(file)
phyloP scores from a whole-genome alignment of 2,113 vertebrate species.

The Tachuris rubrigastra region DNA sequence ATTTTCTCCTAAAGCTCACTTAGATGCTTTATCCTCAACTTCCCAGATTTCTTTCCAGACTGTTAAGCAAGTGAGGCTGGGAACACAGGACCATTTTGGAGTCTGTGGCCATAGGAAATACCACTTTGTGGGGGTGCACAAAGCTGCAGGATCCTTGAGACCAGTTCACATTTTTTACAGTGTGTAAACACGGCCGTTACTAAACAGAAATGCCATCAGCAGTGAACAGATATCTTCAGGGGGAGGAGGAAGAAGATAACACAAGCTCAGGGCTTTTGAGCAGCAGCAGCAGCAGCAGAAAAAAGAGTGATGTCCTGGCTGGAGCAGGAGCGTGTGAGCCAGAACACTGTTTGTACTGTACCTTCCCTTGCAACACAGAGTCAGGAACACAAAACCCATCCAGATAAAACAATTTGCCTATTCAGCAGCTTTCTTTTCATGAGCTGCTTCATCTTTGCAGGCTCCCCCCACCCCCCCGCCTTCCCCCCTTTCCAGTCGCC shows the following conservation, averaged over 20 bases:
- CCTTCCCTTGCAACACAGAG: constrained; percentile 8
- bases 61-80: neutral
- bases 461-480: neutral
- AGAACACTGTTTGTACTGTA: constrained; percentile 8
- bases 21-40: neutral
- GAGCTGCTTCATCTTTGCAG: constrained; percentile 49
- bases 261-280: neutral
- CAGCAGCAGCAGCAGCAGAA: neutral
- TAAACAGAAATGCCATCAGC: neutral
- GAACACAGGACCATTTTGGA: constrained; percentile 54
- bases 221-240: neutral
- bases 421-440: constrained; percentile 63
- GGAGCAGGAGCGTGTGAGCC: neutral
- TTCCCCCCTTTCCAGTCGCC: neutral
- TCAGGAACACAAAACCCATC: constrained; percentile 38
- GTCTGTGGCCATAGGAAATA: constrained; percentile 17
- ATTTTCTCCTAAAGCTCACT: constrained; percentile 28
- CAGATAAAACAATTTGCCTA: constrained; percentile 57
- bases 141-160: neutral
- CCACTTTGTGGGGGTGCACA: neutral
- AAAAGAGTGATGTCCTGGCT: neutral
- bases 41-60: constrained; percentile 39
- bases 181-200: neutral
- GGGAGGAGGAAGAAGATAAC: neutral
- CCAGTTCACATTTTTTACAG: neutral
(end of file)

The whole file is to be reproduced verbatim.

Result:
phyloP scores from a whole-genome alignment of 2,113 vertebrate species.

The Tachuris rubrigastra region DNA sequence ATTTTCTCCTAAAGCTCACTTAGATGCTTTATCCTCAACTTCCCAGATTTCTTTCCAGACTGTTAAGCAAGTGAGGCTGGGAACACAGGACCATTTTGGAGTCTGTGGCCATAGGAAATACCACTTTGTGGGGGTGCACAAAGCTGCAGGATCCTTGAGACCAGTTCACATTTTTTACAGTGTGTAAACACGGCCGTTACTAAACAGAAATGCCATCAGCAGTGAACAGATATCTTCAGGGGGAGGAGGAAGAAGATAACACAAGCTCAGGGCTTTTGAGCAGCAGCAGCAGCAGCAGAAAAAAGAGTGATGTCCTGGCTGGAGCAGGAGCGTGTGAGCCAGAACACTGTTTGTACTGTACCTTCCCTTGCAACACAGAGTCAGGAACACAAAACCCATCCAGATAAAACAATTTGCCTATTCAGCAGCTTTCTTTTCATGAGCTGCTTCATCTTTGCAGGCTCCCCCCACCCCCCCGCCTTCCCCCCTTTCCAGTCGCC shows the following conservation, averaged over 20 bases:
- CCTTCCCTTGCAACACAGAG: constrained; percentile 8
- bases 61-80: neutral
- bases 461-480: neutral
- AGAACACTGTTTGTACTGTA: constrained; percentile 8
- bases 21-40: neutral
- GAGCTGCTTCATCTTTGCAG: constrained; percentile 49
- bases 261-280: neutral
- CAGCAGCAGCAGCAGCAGAA: neutral
- TAAACAGAAATGCCATCAGC: neutral
- GAACACAGGACCATTTTGGA: constrained; percentile 54
- bases 221-240: neutral
- bases 421-440: constrained; percentile 63
- GGAGCAGGAGCGTGTGAGCC: neutral
- TTCCCCCCTTTCCAGTCGCC: neutral
- TCAGGAACACAAAACCCATC: constrained; percentile 38
- GTCTGTGGCCATAGGAAATA: constrained; percentile 17
- ATTTTCTCCTAAAGCTCACT: constrained; percentile 28
- CAGATAAAACAATTTGCCTA: constrained; percentile 57
- bases 141-160: neutral
- CCACTTTGTGGGGGTGCACA: neutral
- AAAAGAGTGATGTCCTGGCT: neutral
- bases 41-60: constrained; percentile 39
- bases 181-200: neutral
- GGGAGGAGGAAGAAGATAAC: neutral
- CCAGTTCACATTTTTTACAG: neutral